Kenny Payne is in his fourth season with John Calipari and Kentucky men’s basketball as an assistant coach after spending six seasons as an assistant at Oregon.
Payne’s work with forward Josh Harrellson in 2010-11 was one of the biggest reasons behind Kentucky’s historic run. In addition to Harrellson’s conditioning program, Payne helped Harrellson develop an interior game that led to a significant increase in playing time. Harrellson’s transformation was widely regarded as one of the national stories of the 2011 NCAA Tournament.
1985-89: Louisville, player
1989-92: Philadelphia 76ers, player
2005-10: Oregon, assistant coach
2011-present: Kentucky, assistant coach
In 2011-12, he helped mold a national championship front court, turning Anthony Davis, Michael Kidd-Gilchrist and Terrence Jones into future NBA lottery picks.
Nationally recognized as one of the game’s top recruiters, Payne’s ability to recruit has continued to flourish at Kentucky. He played a key part in John Calipari’s 2011, 2012 and 2013 recruiting classes, the school’s third, fourth and fifth consecutive top-ranked classes.
During his tenure at Oregon, Payne helped the Ducks burst onto the national scene with two NCAA Tournament Appearances in 2007 and 2008. Oregon also claimed one Pacific- 10 Tournament title and three Ducks were selected in the first and second rounds of the NBA Draft under Payne.
During the 2006-07 season, the Ducks recorded an 11-7 Pac-10 record and posted an undefeated mark in non conference regular-season games, finishing with a 29-8 overall record. That season, Oregon captured the Pac-10 Tournament, and followed the tournament run with an impressive performance at the NCAA Tournament. The Ducks earned a No. 3 seed in the tournament and advanced to the Elite Eight, where they lost to eventual champions Florida.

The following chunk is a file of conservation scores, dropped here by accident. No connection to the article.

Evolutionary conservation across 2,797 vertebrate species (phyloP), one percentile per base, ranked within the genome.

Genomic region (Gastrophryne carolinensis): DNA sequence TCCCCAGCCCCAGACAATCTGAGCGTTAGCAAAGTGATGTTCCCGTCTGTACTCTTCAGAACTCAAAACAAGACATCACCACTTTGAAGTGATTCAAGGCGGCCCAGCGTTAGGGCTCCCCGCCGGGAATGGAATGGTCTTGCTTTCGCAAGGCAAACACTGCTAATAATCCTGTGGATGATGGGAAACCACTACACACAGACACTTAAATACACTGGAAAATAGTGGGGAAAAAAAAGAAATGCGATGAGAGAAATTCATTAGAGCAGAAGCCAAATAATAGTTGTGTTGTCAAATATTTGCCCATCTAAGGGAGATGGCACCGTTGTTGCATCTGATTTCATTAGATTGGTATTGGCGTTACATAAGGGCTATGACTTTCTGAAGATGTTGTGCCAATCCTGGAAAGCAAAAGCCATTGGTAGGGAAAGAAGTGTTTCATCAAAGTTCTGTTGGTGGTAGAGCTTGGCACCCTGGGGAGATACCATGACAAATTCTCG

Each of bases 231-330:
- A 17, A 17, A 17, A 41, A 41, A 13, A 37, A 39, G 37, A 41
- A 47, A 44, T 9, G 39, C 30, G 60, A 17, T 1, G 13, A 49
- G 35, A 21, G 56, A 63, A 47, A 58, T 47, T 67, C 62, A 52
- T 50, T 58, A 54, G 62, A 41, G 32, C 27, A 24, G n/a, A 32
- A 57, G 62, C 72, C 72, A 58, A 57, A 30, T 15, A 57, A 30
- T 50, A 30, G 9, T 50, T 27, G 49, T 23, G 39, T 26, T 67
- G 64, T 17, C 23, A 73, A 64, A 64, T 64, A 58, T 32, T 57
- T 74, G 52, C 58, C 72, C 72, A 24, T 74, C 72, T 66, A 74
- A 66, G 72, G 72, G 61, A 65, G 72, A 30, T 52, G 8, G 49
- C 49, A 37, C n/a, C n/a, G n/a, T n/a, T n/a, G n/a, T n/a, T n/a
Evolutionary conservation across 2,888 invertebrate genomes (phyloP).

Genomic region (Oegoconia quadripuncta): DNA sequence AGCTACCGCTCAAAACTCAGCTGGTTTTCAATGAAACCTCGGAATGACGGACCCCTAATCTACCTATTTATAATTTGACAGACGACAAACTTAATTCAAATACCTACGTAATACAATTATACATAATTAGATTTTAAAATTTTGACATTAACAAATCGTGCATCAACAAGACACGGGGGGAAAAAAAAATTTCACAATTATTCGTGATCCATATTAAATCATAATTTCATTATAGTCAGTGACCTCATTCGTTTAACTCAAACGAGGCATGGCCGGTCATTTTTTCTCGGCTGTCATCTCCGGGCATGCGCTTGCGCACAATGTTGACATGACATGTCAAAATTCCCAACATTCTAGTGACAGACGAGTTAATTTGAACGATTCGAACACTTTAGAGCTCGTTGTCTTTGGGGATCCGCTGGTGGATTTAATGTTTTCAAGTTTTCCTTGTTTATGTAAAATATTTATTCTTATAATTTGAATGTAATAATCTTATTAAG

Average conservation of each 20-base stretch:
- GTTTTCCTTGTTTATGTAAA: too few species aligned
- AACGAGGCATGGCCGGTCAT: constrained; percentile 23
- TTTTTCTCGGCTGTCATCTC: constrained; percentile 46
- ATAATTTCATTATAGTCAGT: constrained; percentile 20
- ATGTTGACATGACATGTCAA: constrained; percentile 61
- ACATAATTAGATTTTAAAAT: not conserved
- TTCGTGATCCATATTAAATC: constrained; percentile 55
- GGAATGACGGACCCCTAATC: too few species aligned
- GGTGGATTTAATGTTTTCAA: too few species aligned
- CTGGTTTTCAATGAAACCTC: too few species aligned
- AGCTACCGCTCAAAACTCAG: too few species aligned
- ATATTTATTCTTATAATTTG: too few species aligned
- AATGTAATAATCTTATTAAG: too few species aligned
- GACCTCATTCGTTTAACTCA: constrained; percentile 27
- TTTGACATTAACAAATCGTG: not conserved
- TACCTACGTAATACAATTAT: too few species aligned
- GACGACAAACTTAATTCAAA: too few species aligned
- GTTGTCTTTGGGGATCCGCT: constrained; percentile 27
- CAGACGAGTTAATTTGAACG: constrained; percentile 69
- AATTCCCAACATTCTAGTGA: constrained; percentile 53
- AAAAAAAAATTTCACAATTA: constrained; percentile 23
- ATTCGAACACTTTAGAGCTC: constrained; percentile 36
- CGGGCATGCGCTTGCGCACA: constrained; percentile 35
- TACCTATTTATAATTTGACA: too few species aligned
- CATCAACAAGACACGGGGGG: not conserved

The Ducks followed their Elite Eight run with another appearance in the 2008 NCAA Tournament. Payne and the Oregon coaching staff then reigned in a top-20 recruiting class for the 2008 season with six highly touted recruits.
Prior to coaching, Payne travelled the globe playing basketball for 10 different professional leagues. In 1989, Payne was chosen in the first round and 19th overall in the NBA Draft, playing four years for the Philadelphia 76ers.
Payne competed in the Continental Basketball Association (Tri-Cities, Wash.) and overseas in Italy, Japan, Brazil, the Philippines, Cypress, China and Argentina. He finished his professional career in 2000 following a season with Team Taipans of Cairns in Australia.
A four-year letterwinner at Louisville from 1985-89, Payne joined the Cardinals from Northeast Jones High School in Laurel, Miss., where he was a Parade All-American and the state’s player of the year. Payne helped lead Louisville to the 1986 NCAA national championship as a sophomore when he appeared in 34 games and averaged 3.6 points per game. As a senior, Payne averaged 14.5 points and 5.7 rebounds and was named Second-Team All-Metro Conference. By the end of his Louisville career, Payne registered 1,083 points and shot 40 percent from 3-point range.
Payne earned a bachelor’s of science is sport administration from Louisville in 2003. He and his wife, Michelle, have two children, Alexis and Alexander.